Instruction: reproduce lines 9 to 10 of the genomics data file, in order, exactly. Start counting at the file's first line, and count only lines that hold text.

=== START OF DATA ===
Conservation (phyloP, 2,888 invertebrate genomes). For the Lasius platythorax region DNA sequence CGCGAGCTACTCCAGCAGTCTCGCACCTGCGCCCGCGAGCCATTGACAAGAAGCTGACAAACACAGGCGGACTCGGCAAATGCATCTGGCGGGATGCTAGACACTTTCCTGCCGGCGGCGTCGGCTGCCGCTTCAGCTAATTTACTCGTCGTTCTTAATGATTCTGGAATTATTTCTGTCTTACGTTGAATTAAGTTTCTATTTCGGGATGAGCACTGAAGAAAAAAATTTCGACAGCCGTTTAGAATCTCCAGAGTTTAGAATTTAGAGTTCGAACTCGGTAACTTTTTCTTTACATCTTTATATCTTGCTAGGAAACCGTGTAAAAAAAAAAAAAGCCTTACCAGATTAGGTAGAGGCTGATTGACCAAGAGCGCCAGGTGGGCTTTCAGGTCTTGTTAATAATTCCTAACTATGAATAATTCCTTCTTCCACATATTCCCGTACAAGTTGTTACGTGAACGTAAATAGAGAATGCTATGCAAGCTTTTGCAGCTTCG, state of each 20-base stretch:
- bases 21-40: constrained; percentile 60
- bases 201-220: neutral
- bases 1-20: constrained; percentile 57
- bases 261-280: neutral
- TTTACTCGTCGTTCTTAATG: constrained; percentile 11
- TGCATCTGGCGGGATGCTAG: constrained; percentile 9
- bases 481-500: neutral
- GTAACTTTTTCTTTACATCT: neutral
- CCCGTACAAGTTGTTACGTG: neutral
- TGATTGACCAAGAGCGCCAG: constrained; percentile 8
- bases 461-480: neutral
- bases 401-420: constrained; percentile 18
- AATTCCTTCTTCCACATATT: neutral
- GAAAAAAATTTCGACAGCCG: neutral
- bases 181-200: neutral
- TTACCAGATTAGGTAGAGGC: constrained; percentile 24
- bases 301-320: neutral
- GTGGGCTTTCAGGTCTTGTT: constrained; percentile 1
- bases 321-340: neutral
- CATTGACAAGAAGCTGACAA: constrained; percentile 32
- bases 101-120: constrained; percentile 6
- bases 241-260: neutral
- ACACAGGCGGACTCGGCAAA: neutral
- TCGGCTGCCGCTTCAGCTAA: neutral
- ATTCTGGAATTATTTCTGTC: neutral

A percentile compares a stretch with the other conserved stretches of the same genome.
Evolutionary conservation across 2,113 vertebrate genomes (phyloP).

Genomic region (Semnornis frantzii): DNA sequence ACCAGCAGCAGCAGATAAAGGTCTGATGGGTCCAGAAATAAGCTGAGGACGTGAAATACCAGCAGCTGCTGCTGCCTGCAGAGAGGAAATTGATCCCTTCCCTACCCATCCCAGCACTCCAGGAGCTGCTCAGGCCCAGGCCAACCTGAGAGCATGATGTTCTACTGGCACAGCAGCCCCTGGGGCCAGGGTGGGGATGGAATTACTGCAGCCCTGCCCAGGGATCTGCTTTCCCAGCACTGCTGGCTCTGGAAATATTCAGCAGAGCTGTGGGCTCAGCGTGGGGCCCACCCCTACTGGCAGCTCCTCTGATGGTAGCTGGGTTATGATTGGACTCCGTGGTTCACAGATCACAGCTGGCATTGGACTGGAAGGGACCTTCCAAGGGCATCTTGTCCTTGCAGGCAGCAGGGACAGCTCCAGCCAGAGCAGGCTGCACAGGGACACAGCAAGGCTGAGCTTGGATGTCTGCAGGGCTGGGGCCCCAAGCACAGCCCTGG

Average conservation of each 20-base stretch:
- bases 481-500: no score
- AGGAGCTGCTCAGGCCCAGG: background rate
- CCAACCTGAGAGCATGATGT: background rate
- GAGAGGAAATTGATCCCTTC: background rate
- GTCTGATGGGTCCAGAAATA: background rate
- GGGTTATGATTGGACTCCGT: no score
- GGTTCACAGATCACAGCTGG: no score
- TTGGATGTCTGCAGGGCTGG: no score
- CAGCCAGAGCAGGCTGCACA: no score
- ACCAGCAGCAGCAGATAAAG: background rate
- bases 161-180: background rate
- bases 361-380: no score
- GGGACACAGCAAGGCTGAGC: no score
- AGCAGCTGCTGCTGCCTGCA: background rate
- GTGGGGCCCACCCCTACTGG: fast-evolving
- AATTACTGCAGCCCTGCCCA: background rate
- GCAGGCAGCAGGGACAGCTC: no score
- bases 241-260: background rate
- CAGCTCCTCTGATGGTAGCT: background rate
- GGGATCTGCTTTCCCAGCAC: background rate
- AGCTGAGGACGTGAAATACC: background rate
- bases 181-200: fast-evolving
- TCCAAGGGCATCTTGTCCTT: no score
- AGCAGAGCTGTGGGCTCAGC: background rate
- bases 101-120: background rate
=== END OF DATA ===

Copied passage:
- GTAACTTTTTCTTTACATCT: neutral
- CCCGTACAAGTTGTTACGTG: neutral